LOS ANGELES - After shelving a decision three years ago to enter the Canadian market, Mitsubishi Motor Sales of America Inc. will begin sales there after all, starting in 2003.
Mitsubishi last week said it will begin with 51 dealerships selling an expected 20,000 vehicles a year, growing to 150 dealerships selling 38,000 vehicles within five years. That level would give Mitsubishi a 2 percent share of the 1.5-million-unit Canadian market.
Canada is the only major market in which Mitsubishi does not sell vehicles.
Interestingly, the three top executives behind the move - COO Pierre Gagnon; Senior Vice President Greg O'Neill; and Randy Sears, North Central regional director who will become Canada general manager - are Canadians.
Sears' career includes 20 years with General Motors of Canada and two years as general manager for a Saturn-Saab-Isuzu dealership in Victoria, British Columbia.
Industry analyst Dennis Des-Rosiers, president of Des-Rosiers Automotive Consultants in Toronto, says Mitsubishi faces three stiff challenges in entering Canada:
1. Canada's largest vehicle segments are compact car, compact van and pickup, but Mitsubishi lacks a minivan and pickup. 'They have a product issue right off the bat, so there will be a struggle filling those product gaps,' DesRosiers said.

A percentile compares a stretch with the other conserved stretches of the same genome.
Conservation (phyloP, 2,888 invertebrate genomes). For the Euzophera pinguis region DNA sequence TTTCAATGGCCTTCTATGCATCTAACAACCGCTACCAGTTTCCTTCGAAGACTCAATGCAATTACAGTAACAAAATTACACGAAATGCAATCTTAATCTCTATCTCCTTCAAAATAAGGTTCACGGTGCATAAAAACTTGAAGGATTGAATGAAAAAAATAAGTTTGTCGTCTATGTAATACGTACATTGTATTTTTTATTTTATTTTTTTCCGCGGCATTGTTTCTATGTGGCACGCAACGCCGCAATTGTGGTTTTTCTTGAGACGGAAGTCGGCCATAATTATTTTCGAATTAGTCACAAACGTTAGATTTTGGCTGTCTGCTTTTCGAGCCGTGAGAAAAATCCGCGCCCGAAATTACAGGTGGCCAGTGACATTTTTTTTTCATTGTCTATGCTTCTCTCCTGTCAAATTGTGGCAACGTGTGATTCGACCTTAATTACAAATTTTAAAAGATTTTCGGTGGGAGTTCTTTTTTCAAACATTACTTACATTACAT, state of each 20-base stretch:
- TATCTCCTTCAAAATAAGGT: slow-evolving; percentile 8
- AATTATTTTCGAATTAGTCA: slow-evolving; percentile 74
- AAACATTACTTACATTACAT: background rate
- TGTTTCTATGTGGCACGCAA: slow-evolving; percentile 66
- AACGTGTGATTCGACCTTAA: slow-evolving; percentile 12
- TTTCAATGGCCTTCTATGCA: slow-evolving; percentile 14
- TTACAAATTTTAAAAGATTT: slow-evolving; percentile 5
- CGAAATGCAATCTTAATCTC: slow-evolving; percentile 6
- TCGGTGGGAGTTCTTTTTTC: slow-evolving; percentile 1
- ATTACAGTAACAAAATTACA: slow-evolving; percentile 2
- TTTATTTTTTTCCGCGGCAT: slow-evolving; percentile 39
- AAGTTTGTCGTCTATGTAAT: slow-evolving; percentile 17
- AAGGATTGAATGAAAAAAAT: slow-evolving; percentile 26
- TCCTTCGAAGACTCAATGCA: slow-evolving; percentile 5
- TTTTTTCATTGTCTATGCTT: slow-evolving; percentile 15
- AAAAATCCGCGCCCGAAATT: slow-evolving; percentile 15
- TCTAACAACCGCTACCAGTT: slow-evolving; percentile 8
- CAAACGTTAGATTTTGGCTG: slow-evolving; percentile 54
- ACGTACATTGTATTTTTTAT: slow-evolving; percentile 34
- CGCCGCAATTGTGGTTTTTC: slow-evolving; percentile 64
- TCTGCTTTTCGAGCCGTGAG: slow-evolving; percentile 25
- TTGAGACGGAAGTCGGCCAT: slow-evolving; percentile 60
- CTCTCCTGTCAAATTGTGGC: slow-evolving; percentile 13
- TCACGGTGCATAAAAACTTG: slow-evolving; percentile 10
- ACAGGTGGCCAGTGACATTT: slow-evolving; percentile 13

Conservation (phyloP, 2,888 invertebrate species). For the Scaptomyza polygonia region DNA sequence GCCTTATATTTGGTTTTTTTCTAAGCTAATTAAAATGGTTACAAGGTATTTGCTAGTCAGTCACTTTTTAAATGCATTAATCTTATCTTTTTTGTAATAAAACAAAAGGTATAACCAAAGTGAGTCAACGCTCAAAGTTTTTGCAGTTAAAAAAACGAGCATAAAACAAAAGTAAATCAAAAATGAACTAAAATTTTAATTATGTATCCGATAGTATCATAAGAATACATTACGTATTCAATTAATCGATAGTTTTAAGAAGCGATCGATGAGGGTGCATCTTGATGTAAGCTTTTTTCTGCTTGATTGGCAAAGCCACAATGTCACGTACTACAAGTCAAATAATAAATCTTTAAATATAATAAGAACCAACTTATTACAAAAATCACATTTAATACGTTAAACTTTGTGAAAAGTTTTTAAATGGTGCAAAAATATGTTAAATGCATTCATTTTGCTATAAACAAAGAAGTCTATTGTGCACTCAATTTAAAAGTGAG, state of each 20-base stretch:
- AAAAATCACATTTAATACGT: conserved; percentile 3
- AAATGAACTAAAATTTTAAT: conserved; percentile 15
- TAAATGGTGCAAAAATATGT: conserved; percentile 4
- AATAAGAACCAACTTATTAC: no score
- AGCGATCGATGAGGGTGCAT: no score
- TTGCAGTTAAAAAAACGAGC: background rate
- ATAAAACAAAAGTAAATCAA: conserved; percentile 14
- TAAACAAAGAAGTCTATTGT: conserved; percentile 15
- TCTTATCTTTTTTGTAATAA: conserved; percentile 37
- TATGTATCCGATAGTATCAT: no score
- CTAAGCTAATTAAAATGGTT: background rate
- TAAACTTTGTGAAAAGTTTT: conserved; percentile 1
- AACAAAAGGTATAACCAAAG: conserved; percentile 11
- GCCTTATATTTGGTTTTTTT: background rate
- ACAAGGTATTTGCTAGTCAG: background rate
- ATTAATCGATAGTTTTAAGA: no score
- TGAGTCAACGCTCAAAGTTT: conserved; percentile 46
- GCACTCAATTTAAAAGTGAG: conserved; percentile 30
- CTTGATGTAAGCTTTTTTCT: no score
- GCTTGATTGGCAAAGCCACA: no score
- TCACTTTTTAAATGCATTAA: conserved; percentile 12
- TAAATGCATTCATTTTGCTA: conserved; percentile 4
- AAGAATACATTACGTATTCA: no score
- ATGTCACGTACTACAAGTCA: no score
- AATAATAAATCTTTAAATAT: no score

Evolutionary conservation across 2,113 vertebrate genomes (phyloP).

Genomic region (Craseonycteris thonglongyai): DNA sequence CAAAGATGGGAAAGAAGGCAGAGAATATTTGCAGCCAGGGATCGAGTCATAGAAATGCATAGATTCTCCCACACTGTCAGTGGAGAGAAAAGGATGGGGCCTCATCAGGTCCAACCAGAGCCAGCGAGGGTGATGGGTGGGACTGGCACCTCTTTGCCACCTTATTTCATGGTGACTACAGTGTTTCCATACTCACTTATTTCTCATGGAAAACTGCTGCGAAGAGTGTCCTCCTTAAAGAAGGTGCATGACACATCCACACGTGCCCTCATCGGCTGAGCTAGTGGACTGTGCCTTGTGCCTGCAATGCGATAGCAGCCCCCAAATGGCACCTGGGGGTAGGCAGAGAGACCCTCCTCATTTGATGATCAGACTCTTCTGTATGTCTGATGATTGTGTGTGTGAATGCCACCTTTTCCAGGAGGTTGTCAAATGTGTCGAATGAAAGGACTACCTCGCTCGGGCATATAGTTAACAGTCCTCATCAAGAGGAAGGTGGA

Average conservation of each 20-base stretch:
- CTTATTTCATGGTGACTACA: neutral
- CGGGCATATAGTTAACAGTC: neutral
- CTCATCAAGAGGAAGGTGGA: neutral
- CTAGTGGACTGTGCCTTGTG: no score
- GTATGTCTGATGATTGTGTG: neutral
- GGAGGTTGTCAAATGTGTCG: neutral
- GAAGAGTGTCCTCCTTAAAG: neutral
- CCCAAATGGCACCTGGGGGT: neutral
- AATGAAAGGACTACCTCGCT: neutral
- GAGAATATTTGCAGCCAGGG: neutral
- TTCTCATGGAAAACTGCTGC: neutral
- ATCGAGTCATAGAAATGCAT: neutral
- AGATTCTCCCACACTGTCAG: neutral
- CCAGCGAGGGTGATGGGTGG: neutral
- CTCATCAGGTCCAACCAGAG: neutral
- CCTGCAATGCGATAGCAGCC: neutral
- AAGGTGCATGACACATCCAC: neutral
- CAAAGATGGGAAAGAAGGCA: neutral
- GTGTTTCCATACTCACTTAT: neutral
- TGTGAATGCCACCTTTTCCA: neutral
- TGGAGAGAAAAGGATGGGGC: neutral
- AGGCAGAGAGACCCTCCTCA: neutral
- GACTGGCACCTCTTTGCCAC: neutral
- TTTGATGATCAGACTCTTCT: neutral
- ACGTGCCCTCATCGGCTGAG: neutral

2. Exchange-rate-adjusted, new-vehicle transaction prices in Canada on average are $4,000 (Canadian) less than in the United States, with an even larger gap for upscale models. That makes it harder for dealers and distributors to make profits.
3. Canada, with 3,500 dealers, already has too many.
'How do you manage to add another 150 dealers to a market that already has 1,000 too many? They won't have trouble getting the dealers, but it's the level of competition that's the trouble,' he said.
DesRosiers predicted a break-even point of 20,000 units a year for Mitsubishi. 'The challenges can be overcome,' he said.
Carlos Gomes, senior economist for Scotiabank in Toronto, says Mitsubishi will be entering a market that is relatively stronger than the U.S. market.
'In the U.S., the replacement cycle of the 1990s has largely run its course. But in Canada, our volumes only started to pick up in 1996,' Gomes said.
'We're still left with quite a number of old vehicles on the road, and that should bode well for sales once the economic conditions start to recover.'